Install the latest stable release of NodeJS on Debian Stretch.
Debian 9 Stretch
This guide requires a functional install of Debian Stretch with root privileges.
# - requires given linux commands to be executed with root privileges either directly as a root user or by use of sudo command
$ - requires given linux commands to be executed as a regular non-privileged user
NodeJS is on the rise, big time. It's one of the top web development tools, and when paired with the Express framework, it's solid direct competition to the likes of PHP and Ruby on Rails.
Debian provides NodeJS in its repositories, but it's usually extremely out-of-date. There's no need to worry. The NodeJS Foundation recommends a Debian repository hosted by a popular NodeJS hosting service.
Get And Run The Script
This part is super easy. It's actually what's recommended by the NodeJS Foundation. Use cURL to pull this Bash script. The script detects your distribution and sets up the repository for you. It even runs `apt update`. You should probably have `sudo` installed. If not, you either need to run the script as root(not usually a good idea). Just run the script separately instead of using the pipe.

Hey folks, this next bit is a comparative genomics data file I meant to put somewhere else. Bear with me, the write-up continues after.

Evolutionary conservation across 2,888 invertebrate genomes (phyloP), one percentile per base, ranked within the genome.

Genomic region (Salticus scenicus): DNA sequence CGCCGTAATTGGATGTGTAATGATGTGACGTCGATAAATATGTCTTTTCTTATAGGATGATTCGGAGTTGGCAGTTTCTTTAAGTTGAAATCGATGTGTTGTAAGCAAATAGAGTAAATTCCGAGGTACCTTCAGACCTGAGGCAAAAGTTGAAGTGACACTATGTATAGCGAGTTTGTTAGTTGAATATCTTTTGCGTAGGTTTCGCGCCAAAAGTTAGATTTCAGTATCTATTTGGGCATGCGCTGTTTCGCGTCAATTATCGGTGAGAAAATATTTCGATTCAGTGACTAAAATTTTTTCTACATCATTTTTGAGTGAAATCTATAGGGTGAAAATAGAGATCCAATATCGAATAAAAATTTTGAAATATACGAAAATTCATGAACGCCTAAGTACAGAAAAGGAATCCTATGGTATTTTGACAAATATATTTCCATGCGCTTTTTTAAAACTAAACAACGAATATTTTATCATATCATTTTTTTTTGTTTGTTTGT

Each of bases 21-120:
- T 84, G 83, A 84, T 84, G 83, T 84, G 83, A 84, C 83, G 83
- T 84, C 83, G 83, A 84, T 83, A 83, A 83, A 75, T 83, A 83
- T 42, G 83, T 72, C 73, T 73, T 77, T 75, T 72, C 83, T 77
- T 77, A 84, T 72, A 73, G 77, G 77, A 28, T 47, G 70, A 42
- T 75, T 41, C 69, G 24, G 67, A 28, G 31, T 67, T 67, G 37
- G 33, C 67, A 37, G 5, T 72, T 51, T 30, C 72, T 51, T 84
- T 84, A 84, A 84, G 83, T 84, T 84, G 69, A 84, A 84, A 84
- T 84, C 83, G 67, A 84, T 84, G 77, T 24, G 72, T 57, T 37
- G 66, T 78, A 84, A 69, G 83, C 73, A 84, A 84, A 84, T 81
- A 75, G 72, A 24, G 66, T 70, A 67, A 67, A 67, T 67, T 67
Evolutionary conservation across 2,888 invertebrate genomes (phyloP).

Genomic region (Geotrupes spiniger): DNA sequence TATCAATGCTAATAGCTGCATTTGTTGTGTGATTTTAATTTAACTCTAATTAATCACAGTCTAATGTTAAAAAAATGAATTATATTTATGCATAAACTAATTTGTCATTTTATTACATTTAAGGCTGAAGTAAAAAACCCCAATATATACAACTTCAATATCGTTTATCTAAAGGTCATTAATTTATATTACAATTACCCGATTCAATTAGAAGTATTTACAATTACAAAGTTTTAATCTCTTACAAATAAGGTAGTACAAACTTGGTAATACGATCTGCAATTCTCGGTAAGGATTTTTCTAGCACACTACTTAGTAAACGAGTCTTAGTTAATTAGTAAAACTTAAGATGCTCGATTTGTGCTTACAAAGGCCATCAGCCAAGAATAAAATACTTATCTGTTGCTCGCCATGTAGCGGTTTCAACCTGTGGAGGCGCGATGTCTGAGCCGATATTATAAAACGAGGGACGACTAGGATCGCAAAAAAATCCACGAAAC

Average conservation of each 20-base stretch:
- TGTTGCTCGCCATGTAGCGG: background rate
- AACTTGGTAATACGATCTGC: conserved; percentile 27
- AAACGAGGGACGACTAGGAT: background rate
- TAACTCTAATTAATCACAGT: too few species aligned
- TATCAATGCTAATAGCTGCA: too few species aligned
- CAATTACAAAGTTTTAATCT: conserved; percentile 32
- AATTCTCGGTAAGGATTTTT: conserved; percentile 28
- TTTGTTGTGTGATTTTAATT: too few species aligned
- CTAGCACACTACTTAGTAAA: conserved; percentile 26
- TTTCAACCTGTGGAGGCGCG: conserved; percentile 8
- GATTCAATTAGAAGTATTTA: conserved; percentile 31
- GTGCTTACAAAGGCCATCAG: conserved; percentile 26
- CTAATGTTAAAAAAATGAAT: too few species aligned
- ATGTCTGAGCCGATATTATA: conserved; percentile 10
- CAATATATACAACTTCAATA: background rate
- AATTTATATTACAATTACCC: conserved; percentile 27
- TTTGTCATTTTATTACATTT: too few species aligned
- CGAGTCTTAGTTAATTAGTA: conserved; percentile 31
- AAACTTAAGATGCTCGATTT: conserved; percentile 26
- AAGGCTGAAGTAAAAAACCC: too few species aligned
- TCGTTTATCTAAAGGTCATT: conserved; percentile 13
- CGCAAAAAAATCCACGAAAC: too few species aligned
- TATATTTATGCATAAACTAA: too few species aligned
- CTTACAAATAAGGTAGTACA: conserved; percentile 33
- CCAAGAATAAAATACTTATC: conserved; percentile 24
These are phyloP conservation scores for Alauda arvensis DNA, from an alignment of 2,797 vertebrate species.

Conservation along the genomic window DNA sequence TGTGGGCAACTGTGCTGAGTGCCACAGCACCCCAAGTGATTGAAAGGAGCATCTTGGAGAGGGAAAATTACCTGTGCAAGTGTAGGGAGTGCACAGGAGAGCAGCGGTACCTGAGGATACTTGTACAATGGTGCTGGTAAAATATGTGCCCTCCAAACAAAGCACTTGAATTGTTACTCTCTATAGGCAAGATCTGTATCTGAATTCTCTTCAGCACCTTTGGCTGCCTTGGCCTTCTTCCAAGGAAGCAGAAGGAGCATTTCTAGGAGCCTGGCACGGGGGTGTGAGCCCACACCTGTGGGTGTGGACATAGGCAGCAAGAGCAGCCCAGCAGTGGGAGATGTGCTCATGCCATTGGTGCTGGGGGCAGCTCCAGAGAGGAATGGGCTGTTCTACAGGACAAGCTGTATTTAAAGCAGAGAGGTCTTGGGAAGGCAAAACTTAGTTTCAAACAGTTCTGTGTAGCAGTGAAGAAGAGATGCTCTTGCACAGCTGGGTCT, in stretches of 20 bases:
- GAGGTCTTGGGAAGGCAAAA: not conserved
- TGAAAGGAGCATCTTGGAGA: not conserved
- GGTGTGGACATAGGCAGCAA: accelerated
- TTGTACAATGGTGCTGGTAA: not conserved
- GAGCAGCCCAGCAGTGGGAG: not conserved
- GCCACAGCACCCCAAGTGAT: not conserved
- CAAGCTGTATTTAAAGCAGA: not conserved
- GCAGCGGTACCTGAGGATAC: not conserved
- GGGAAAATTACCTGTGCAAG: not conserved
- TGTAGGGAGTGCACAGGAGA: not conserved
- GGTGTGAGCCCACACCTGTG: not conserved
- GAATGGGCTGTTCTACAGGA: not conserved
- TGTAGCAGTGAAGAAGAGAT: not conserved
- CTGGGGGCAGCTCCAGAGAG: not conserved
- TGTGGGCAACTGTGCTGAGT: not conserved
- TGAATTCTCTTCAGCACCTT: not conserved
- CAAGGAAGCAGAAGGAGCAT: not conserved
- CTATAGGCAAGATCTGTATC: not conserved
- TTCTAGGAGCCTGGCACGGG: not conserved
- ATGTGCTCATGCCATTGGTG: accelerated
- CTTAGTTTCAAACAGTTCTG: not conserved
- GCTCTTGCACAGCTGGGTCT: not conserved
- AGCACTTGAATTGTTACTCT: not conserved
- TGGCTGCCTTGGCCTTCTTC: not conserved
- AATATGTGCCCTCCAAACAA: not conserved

So, now that you have the repository set up, you can install NodeJS normally through `apt`.
# apt install nodejs
Make sure that Node is installed and working properly. You can check that it's there with the `-v` flag.
$ node -v
Install With NPM
Before you get started with NPM, install some development packages so NPM won't have a problem when it encounters a source package.
# apt install build-essential libssl-dev
Try installing the Express. It's easily the most widely used NodeJS framwork, and it's a good place to start with Node.
$ npm install express
Like any package manager, NPM will pull in Express along with all of its dependencies.
NodeJS is only going to continue to grow. Debian Stretch can be an excellent platform to develop on. With the use of this repository, you can make sure that you always have the latest stable release.
NPM is huge. It's way too big to cover here, but it's worth taking a look at. There are loads of great packages and resources available there for both front and back end development.